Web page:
Thursday, 13 August 2009

Transparency Sketches

Use matt finish acetate .25 to .12mm thick. This will later be fixed to Perspex for presentation.

You will need rigger brushes in sizes 0, 1, 2, and 4 for doing the lead lines and other areas of graphic delineation. In using these brushes for lead lines, you want to maintain a line that is consistently thick. It is a different feeling from general image making and you may want to try locking your wrist to maintain a greater consistency of pressure.The paint for the lead lines can be a calligraphy ink or a black acrylic paint. The lead lines and all other tracing is applied to the matt side of the acetate.

Once the tracing lines are all completed, start laying the colours on the backside, the smooth side. The brushes to use are bulbous pointed sables in sizes 2, 3, 5 and 6. The application is in a "floated" versus a "stroked" manner of application. Stroking has a tendency to hasten the drying resulting in streaking. You may find this a bit of a trick at first. It is advisable to place colour throughout the design so it has time to set up and dry a bit, as opposed to putting wet against wet.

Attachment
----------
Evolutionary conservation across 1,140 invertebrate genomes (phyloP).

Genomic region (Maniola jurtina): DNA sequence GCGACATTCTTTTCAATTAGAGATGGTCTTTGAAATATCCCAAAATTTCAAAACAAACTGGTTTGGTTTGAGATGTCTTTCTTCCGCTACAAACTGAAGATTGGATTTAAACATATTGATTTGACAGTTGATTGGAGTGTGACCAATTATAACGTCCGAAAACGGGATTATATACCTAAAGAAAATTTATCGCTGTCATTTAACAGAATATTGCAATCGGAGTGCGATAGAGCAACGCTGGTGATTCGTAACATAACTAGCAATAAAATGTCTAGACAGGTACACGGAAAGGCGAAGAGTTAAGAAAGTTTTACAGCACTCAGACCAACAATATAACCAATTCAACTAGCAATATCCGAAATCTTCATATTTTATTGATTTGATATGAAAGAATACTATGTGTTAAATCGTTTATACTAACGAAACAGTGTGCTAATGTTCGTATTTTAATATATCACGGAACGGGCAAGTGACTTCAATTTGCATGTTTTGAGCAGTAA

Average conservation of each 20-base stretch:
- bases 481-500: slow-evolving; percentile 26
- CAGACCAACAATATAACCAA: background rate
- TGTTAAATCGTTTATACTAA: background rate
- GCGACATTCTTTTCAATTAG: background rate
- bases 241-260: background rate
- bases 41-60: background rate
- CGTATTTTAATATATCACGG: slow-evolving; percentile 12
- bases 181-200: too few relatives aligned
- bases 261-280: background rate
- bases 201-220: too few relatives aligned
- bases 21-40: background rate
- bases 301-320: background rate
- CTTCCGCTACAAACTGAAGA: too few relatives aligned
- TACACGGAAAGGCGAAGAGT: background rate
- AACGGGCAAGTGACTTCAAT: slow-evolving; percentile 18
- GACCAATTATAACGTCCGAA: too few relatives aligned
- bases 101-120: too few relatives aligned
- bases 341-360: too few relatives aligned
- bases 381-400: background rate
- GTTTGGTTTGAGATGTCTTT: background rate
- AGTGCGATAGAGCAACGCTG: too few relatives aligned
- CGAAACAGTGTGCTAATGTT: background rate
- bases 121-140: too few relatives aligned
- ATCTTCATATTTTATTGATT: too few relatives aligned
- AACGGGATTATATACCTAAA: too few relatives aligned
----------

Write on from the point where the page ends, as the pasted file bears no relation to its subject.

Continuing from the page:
When the colour has dried, one can emulate matting on the matt side with an ebony pencil. And if you want to take out some lights, that can be accomplished with carefully placed extender. The extender is also used to make the piece transparent and to emulate a variety of textures available in glass from reamy to seedy.

When the colours are dry, mount the sketch on 3mm Perspex to stiffen the presentation, provide weight and give the presentation with some "substance”. You can also add double matt board doors hinged with smooth electrical tape to keep the lacquer colours away from sustained sun. Also when open, they support the sketch during the presentation.

When putting matting boards around the presentation sketch, they should be much wider than a drawing or water colour so that ambient light from behind is modified by a greater expanse of black or dark matting board.

Edited from emails by Richard Millard